October 16, 2013

I've encountered a couple situations lately where people have complained that blogging doesn't work. Of course, you can imagine my reaction - Huh? What? Really? But I kept those reactions quietly to myself and instead asked some questions. Mainly, "what makes you say that?" And, in general, the response is that they have heard all the wonders that blogging does for businesses and seen others achieve blogging success but they aren't seeing any of these benefits.

They aren't getting increased traffic to their websites. They aren't getting any more exposure online. They aren't getting any comments or engagement from their fans. They aren't showing any results from search engine traffic. They aren't getting any increased revenue.

So I decided to dig a little deeper, and with one person specifically. This person has a blog for their business and has been posting for over a year. The content of each blog is fairly interesting and informative and entertaining to read. Their average article gets less than 10 social shares and additional traffic to their website is minimal at best.

So what are they doing wrong?

The first thing I noticed immediately is a lack of consistency in blog postings. They would post twice a month for a few months, then not at all for a few months, then one a month for a couple months, then not at all for a couple months. The second thing I noticed was their blog post titles. They were really boring. And some used terms that an "average" reader wouldn't recognize.

Sorry to be blunt, but no wonder blogging isn't working for them!

This situation got me wondering about other businesses and I thought I'd put together a list of things you should be doing, beyond just writing a blog post. Writing is great - but it's only half the battle.


Consistency, consistency, consistency. I can't say it enough! You have to pick a blogging schedule and stick to it! Blogging success is directly correlated to consistent posting. Even if you can only commit to one blog post a month, you need to commit to the schedule.

People love consistency. We are creatures of habit and if you can incorporate yourself into your audience's habits, you become a part of their routine. But, people also like to know that you are reliable. And reliability is equated with consistency. Consistently posting blogs on a regular schedule shows your audience that you are committed to your job and to them, as customers.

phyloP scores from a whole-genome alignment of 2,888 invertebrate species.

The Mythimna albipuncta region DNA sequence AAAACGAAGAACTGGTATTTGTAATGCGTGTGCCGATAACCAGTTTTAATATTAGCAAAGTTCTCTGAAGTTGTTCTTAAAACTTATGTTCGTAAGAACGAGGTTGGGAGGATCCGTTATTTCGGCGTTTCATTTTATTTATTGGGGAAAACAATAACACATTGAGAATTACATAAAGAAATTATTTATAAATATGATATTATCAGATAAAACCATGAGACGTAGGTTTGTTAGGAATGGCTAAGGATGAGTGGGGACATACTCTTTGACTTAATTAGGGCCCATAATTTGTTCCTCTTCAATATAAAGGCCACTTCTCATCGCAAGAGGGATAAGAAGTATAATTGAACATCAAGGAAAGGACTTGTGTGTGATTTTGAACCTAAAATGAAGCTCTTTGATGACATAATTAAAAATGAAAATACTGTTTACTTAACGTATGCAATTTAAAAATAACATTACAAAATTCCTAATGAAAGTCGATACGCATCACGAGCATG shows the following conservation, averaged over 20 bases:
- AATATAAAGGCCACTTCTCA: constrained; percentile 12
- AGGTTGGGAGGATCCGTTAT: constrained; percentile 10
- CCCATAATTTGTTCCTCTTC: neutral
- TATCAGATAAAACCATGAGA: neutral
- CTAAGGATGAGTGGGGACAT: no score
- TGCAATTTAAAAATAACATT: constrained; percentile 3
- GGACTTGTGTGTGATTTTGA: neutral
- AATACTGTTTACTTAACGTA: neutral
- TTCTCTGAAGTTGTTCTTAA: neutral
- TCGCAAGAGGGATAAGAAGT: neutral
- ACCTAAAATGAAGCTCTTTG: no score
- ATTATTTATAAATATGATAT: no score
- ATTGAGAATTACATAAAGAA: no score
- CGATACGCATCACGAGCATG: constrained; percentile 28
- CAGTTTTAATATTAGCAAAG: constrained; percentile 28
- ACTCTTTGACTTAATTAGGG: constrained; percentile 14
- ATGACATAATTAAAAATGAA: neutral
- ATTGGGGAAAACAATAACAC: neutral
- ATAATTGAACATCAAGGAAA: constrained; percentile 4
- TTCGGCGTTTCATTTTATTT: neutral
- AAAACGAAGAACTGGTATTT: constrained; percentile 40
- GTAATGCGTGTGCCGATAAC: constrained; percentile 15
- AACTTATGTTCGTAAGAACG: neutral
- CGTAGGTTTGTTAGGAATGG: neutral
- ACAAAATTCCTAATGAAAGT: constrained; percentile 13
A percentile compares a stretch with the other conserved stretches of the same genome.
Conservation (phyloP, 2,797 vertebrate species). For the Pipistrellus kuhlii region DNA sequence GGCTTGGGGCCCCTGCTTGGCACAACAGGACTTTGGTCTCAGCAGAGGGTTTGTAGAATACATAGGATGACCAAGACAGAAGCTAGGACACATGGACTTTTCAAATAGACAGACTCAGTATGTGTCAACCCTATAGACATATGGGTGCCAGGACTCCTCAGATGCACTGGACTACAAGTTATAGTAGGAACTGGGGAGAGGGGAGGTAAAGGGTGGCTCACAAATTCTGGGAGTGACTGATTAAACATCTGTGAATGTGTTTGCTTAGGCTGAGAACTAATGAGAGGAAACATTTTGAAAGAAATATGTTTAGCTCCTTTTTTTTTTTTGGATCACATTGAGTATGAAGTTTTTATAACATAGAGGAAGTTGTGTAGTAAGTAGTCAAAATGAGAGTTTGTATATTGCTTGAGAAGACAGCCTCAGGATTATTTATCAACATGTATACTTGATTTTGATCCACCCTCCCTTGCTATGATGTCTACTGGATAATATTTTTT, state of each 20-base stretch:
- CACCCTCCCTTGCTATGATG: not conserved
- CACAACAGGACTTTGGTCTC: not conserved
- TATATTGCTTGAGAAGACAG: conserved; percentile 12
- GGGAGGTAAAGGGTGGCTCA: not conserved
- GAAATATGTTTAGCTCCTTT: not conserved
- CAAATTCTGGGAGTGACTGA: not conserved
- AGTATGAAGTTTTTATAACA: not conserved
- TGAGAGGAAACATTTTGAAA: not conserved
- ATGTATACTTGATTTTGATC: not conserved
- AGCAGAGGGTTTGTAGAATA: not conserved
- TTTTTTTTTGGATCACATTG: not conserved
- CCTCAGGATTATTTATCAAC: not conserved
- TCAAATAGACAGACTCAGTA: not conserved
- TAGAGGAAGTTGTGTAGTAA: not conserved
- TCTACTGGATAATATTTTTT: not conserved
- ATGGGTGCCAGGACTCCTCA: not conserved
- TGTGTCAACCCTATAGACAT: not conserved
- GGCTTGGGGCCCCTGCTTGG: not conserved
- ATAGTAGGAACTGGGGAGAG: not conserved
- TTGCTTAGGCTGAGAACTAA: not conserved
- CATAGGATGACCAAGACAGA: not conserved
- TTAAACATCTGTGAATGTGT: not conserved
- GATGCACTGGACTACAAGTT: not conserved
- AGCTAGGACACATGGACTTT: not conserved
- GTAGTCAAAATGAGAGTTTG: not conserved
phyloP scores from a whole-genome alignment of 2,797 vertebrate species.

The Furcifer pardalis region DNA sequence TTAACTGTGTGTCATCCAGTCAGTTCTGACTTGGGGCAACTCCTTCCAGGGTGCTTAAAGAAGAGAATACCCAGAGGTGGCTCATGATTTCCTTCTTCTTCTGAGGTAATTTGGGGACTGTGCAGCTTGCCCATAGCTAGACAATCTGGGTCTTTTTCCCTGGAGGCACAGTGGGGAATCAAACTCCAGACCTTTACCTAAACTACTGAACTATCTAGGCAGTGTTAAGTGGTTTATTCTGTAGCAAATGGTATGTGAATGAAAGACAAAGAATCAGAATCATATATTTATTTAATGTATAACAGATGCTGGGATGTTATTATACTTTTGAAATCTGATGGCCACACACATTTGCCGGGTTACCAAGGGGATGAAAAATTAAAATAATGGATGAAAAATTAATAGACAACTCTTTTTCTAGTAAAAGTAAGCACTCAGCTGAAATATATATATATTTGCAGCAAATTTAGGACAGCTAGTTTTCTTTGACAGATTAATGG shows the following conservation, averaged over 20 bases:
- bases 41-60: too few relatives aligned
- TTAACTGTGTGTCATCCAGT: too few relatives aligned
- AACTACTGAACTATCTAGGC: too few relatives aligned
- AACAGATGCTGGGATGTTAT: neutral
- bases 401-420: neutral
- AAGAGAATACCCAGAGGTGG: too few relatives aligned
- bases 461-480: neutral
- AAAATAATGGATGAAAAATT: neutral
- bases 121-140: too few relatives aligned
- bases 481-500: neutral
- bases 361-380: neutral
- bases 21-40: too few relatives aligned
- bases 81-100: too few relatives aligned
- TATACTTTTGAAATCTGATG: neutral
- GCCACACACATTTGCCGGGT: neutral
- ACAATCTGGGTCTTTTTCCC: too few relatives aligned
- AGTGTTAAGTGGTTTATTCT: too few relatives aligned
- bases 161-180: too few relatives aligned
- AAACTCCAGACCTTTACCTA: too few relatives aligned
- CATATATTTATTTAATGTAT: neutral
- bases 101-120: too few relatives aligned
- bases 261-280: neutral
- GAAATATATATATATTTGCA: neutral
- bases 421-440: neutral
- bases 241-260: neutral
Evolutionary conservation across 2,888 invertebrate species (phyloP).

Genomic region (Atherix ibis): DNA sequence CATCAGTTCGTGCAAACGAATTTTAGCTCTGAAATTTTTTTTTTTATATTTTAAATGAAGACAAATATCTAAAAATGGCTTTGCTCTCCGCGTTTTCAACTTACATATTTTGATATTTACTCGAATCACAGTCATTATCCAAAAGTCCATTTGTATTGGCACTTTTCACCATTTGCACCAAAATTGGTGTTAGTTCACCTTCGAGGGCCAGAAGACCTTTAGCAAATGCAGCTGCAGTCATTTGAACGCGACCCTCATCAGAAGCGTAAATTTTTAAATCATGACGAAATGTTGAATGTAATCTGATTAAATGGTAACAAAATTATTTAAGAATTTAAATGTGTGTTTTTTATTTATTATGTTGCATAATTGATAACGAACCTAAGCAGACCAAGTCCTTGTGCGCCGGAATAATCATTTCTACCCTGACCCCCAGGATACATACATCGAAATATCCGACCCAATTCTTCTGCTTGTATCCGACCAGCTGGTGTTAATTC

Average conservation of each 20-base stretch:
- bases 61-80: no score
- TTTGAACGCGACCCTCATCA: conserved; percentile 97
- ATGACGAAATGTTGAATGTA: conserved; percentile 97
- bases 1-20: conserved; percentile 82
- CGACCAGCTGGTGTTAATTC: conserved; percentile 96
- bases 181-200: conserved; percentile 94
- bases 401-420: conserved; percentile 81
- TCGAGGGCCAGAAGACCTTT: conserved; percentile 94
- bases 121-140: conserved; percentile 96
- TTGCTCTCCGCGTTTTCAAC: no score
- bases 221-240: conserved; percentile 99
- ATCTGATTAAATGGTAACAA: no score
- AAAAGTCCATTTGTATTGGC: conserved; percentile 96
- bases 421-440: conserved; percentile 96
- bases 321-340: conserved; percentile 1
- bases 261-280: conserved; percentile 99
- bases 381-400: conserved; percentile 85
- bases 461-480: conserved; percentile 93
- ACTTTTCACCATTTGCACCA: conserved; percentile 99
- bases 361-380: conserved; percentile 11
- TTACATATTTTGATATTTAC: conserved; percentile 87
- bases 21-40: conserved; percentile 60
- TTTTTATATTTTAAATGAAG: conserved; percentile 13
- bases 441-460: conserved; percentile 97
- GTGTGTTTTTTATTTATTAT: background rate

Quality Content

If your content sucks, it's not going to help you. In fact, it will hurt you. Don't publish content for the sake of publishing. And if you suck at writing, get someone else to ghostwrite or transcribe for you.

Your content needs to be timely, relevant, informative, entertaining, and well written. Depending on your niche, you might have to put more emphasis on entertaining or focus more on educational posts. Whatever is necessary, quality content is paramount to seeing results from blogging.

Stop Selling

If every single blog post is touting your latest product or newest feature or excellent customer service, people won't bother to read your posts. Your blog is not to sell your company.

Your blog should be focusing on ways to help your customers. Provide tips, advice, information, resources, and other quality content. To do this, you need to determine what your audience needs and incorporate that into your content. Providing this service to your audience, puts you in a position of trust with your customers and encourages them to turn to you and your company when they need products and services in the future.

Good Title

If your title is boring or confusing, no one is going to click on the link to read the article. Your title should be related to your content. But it should also be captivating - I know, that's vague. But think about the titles that get you to click on a link. Would you rather read "Good Leadership Tips" or "10 Tips to Be the Best Manager Ever"? The same message conveyed in different ways can generate a drastic difference in the amount of people who read your posts.

People love to read "How To..." articles. Lists also make great posts and titles - "12 Tools to..." work well. Incorporating statistical data into the title, like "75% of Women...." will often encourage people to read your post. Try different titles and configurations to see what works best with your audience.


I'm not an SEO expert in any sense of the word, nor do I ever plan to call myself one. However, you need to know how to capitalize on SEO if you want to get more exposure. It's important to pick relevant keywords and incorporate them into your post, title, and meta tag.

It's also important to pick keywords that help you. If you're using hugely popular keywords like "leadership" or "social media" or "fitness", your small little blog doesn't have much chance of ranking, no matter how well you use SEO tactics. Instead, try using phrases or a combination of keywords that reduce the field of search. For example "fitness techniques for women" or other more specific phrases.

If you run a WordPress blog, I highly recommend you install the WordPress SEO by Yoast plugin. This tool is a great means to help you monitor and improve your SEO in your posts.

Respond to Comments

Whether comments directly on your blog or on your social media page shares, if you're not responding to your audience, they won't stick around much longer. Even a simple "thank you for your comments" goes a long way in developing trust and communication within your audience. But if people ask questions or open up the dialogue along more avenues, keep the conversation going. Some people may even disagree with your perspective but that's ok! Don't ignore them or berate them. Thank them, appreciate their perspective and determine if you can keep the conversation going politely.